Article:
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Aliens and A330s: Inside Roswell Airport’s Aircraft Boneyard

American MD-80s in Roswell (Photo: AirlineGeeks | William Derrickson)

Aircraft boneyards are top destinations for aviation enthusiasts who want a sneak peek into aviation history. Located around the United States and the world, these facilities store aircraft for airlines that need to retire an aircraft type, modernize their fleets, or temporarily downsize when they hit a bump in the road.

The most famous American boneyards are located in the country’s southwest; Victorville, Calif. and Tucson, Ariz. host two of the most well-known boneyards in the country. But the boneyard at the Roswell International Air Center in New Mexico is equally notable, both for the aircraft stored there and because the airport has active commercial flights on American Eagle.

As AirlineGeeks has previously reported, the Roswell International Air Center has a storied history. It was previously known as the Roswell Army International Air Field and the Walker Air Force Base. The military base was closed in 1967, and the airport assumed the identity we know today. The airport receives daily regional jet service to and from Dallas/Fort Worth International Airport, and air force jets doing pattern work are a regular sight at the airport.

The airport’s boneyard is host to beloved aircraft in the United States. It is home to dozens of retired American Airlines McDonnell-Douglass MD-80s as well as a mixture of Boeing 737s, 747s, A330s and 767s. There are modern jets waiting to be called back to the skies, and there are old jets more valuable for their parts and metals. There are familiar airline logos, retro liveries, cargo aircraft, and white-tailed aircraft neglected for years.

Such a scene is captivating for aviation enthusiasts. Boneyards like Roswell offer passengers a step into the past they can no longer access. In an industry consolidating into a duopoly between Airbus and Boeing and trending towards twin-engined narrowbodies capable of transoceanic flights, stepping onto an old MD-80 or a 747 configured for passengers instead of cargo brings back the nostalgia that is coming further and farther between on regularly-scheduled commercial flights.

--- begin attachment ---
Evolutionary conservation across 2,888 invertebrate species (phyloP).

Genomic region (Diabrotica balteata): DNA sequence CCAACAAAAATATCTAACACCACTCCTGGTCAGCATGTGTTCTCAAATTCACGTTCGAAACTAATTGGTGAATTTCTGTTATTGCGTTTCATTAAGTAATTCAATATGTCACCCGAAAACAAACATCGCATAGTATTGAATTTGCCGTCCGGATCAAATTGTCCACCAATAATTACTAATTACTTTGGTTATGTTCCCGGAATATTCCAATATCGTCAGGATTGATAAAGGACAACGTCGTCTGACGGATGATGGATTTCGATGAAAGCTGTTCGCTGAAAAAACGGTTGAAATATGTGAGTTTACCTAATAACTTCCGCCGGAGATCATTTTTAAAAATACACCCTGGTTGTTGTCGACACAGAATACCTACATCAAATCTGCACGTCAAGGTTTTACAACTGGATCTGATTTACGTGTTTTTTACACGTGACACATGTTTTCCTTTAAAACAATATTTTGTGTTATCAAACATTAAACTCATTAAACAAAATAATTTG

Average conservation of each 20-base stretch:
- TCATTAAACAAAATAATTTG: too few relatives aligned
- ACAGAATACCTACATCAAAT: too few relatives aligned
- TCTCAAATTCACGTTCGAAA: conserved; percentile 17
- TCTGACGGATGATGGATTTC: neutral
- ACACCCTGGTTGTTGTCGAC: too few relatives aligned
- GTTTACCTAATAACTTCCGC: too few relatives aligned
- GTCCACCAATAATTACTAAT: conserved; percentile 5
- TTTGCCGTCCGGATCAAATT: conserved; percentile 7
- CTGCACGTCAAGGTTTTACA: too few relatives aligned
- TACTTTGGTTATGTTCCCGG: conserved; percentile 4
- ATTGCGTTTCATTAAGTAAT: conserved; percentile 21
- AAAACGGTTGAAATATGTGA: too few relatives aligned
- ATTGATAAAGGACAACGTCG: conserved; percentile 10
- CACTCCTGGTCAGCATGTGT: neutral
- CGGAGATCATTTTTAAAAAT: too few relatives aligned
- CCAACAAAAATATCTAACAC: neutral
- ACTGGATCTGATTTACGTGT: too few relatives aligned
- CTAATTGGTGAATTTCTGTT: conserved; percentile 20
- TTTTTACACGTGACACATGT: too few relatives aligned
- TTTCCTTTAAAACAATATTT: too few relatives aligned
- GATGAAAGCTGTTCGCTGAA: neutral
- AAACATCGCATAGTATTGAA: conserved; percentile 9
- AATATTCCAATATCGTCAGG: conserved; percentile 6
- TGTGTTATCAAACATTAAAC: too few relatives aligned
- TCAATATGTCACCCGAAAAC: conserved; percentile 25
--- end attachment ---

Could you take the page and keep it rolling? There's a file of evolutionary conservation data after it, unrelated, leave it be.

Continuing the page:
Besides its boneyard, Roswell’s claim to fame is a 1947 incident concerning the debris from a downed military balloon that was recovered in Roswell. For decades since, theorists have speculated that this debris was actually a flying saucer whose existence was being covered up by the United States military. After the Roswell Army Air Field announced they had recovered a “flying disc,” the military quickly changed the statement to say that the item was actually a conventional weather balloon.

Whether it’s due to their history, the storied planes they host, or the theories surrounding them, aircraft boneyards hold a special place in aviation enthusiasts’ hearts. Whether taking a trip to reminisce about aviation history or curious to just look around, boneyards continue to be a favorite among aviation enthusiasts looking for a few extra aircraft.

Check Out These Exclusive Photos from Roswell:

All photos via AirlineGeeks photographer William Derrickson

John McDermott


  • John McDermott

    John McDermott is a student at Northwestern University. He is also a student pilot with hopes of flying for the airlines. A self-proclaimed "avgeek," John will rave about aviation at length to whoever will listen, and he is keen to call out any airplane he sees, whether or not anyone around him cares about flying at all. John previously worked as a Journalist and Editor-In-Chief at Aeronautics Online Aviation News and Media. In his spare time, John enjoys running, photography, and watching planes approach Chicago O'Hare from over Lake Michigan.

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